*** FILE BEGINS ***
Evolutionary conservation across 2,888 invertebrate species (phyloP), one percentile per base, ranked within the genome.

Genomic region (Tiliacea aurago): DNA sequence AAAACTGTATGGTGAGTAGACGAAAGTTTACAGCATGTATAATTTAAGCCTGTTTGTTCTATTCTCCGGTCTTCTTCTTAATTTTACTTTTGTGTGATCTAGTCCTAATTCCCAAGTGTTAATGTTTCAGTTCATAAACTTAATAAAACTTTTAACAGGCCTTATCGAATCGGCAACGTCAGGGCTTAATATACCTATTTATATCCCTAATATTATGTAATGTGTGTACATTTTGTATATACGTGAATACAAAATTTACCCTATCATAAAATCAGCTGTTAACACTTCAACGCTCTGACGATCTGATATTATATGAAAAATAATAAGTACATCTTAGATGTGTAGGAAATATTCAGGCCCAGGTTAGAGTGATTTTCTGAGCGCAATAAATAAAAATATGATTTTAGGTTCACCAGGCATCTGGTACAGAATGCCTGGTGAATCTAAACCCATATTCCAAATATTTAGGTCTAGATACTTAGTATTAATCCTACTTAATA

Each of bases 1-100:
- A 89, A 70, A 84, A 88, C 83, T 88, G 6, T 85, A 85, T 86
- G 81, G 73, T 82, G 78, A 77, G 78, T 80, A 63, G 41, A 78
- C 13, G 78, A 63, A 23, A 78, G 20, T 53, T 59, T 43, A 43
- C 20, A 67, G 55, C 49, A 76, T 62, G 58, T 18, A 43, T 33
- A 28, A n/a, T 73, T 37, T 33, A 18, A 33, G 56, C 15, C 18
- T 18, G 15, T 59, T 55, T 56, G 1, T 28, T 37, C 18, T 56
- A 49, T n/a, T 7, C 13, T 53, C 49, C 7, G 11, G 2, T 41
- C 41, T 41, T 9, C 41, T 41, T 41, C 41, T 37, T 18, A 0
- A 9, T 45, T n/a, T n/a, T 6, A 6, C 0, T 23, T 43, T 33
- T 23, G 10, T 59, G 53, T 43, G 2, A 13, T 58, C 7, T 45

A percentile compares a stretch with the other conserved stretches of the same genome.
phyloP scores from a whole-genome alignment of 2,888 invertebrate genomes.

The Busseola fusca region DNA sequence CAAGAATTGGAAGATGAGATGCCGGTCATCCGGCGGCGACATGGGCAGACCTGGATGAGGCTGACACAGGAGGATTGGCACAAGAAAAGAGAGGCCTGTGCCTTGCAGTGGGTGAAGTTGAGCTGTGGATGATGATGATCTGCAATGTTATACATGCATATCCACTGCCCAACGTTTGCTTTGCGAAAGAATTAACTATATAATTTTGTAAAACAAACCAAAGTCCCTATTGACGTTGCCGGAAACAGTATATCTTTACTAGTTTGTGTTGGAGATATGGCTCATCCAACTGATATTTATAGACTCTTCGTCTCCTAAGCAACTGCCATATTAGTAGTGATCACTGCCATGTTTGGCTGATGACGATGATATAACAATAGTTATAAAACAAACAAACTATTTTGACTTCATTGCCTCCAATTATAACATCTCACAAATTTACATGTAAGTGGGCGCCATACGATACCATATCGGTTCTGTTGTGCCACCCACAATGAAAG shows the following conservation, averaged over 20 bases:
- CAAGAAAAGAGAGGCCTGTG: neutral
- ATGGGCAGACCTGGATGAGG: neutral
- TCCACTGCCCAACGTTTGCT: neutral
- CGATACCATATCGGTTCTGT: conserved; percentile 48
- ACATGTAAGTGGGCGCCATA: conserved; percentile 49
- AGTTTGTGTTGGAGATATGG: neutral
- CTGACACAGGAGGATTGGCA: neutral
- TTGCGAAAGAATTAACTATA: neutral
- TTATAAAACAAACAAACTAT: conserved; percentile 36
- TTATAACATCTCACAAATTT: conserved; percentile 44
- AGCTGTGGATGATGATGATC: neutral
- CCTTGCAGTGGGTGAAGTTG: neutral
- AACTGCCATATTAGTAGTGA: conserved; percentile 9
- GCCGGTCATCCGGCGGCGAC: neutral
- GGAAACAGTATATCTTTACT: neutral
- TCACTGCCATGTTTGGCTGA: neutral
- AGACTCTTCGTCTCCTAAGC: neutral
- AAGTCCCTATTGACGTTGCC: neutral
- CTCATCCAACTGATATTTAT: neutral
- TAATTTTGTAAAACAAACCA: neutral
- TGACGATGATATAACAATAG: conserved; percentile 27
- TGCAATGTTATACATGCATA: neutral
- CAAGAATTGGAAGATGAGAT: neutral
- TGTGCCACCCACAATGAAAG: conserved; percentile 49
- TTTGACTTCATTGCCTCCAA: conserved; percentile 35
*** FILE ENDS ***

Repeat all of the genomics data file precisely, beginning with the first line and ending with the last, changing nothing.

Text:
Evolutionary conservation across 2,888 invertebrate species (phyloP), one percentile per base, ranked within the genome.

Genomic region (Tiliacea aurago): DNA sequence AAAACTGTATGGTGAGTAGACGAAAGTTTACAGCATGTATAATTTAAGCCTGTTTGTTCTATTCTCCGGTCTTCTTCTTAATTTTACTTTTGTGTGATCTAGTCCTAATTCCCAAGTGTTAATGTTTCAGTTCATAAACTTAATAAAACTTTTAACAGGCCTTATCGAATCGGCAACGTCAGGGCTTAATATACCTATTTATATCCCTAATATTATGTAATGTGTGTACATTTTGTATATACGTGAATACAAAATTTACCCTATCATAAAATCAGCTGTTAACACTTCAACGCTCTGACGATCTGATATTATATGAAAAATAATAAGTACATCTTAGATGTGTAGGAAATATTCAGGCCCAGGTTAGAGTGATTTTCTGAGCGCAATAAATAAAAATATGATTTTAGGTTCACCAGGCATCTGGTACAGAATGCCTGGTGAATCTAAACCCATATTCCAAATATTTAGGTCTAGATACTTAGTATTAATCCTACTTAATA

Each of bases 1-100:
- A 89, A 70, A 84, A 88, C 83, T 88, G 6, T 85, A 85, T 86
- G 81, G 73, T 82, G 78, A 77, G 78, T 80, A 63, G 41, A 78
- C 13, G 78, A 63, A 23, A 78, G 20, T 53, T 59, T 43, A 43
- C 20, A 67, G 55, C 49, A 76, T 62, G 58, T 18, A 43, T 33
- A 28, A n/a, T 73, T 37, T 33, A 18, A 33, G 56, C 15, C 18
- T 18, G 15, T 59, T 55, T 56, G 1, T 28, T 37, C 18, T 56
- A 49, T n/a, T 7, C 13, T 53, C 49, C 7, G 11, G 2, T 41
- C 41, T 41, T 9, C 41, T 41, T 41, C 41, T 37, T 18, A 0
- A 9, T 45, T n/a, T n/a, T 6, A 6, C 0, T 23, T 43, T 33
- T 23, G 10, T 59, G 53, T 43, G 2, A 13, T 58, C 7, T 45

A percentile compares a stretch with the other conserved stretches of the same genome.
phyloP scores from a whole-genome alignment of 2,888 invertebrate genomes.

The Busseola fusca region DNA sequence CAAGAATTGGAAGATGAGATGCCGGTCATCCGGCGGCGACATGGGCAGACCTGGATGAGGCTGACACAGGAGGATTGGCACAAGAAAAGAGAGGCCTGTGCCTTGCAGTGGGTGAAGTTGAGCTGTGGATGATGATGATCTGCAATGTTATACATGCATATCCACTGCCCAACGTTTGCTTTGCGAAAGAATTAACTATATAATTTTGTAAAACAAACCAAAGTCCCTATTGACGTTGCCGGAAACAGTATATCTTTACTAGTTTGTGTTGGAGATATGGCTCATCCAACTGATATTTATAGACTCTTCGTCTCCTAAGCAACTGCCATATTAGTAGTGATCACTGCCATGTTTGGCTGATGACGATGATATAACAATAGTTATAAAACAAACAAACTATTTTGACTTCATTGCCTCCAATTATAACATCTCACAAATTTACATGTAAGTGGGCGCCATACGATACCATATCGGTTCTGTTGTGCCACCCACAATGAAAG shows the following conservation, averaged over 20 bases:
- CAAGAAAAGAGAGGCCTGTG: neutral
- ATGGGCAGACCTGGATGAGG: neutral
- TCCACTGCCCAACGTTTGCT: neutral
- CGATACCATATCGGTTCTGT: conserved; percentile 48
- ACATGTAAGTGGGCGCCATA: conserved; percentile 49
- AGTTTGTGTTGGAGATATGG: neutral
- CTGACACAGGAGGATTGGCA: neutral
- TTGCGAAAGAATTAACTATA: neutral
- TTATAAAACAAACAAACTAT: conserved; percentile 36
- TTATAACATCTCACAAATTT: conserved; percentile 44
- AGCTGTGGATGATGATGATC: neutral
- CCTTGCAGTGGGTGAAGTTG: neutral
- AACTGCCATATTAGTAGTGA: conserved; percentile 9
- GCCGGTCATCCGGCGGCGAC: neutral
- GGAAACAGTATATCTTTACT: neutral
- TCACTGCCATGTTTGGCTGA: neutral
- AGACTCTTCGTCTCCTAAGC: neutral
- AAGTCCCTATTGACGTTGCC: neutral
- CTCATCCAACTGATATTTAT: neutral
- TAATTTTGTAAAACAAACCA: neutral
- TGACGATGATATAACAATAG: conserved; percentile 27
- TGCAATGTTATACATGCATA: neutral
- CAAGAATTGGAAGATGAGAT: neutral
- TGTGCCACCCACAATGAAAG: conserved; percentile 49
- TTTGACTTCATTGCCTCCAA: conserved; percentile 35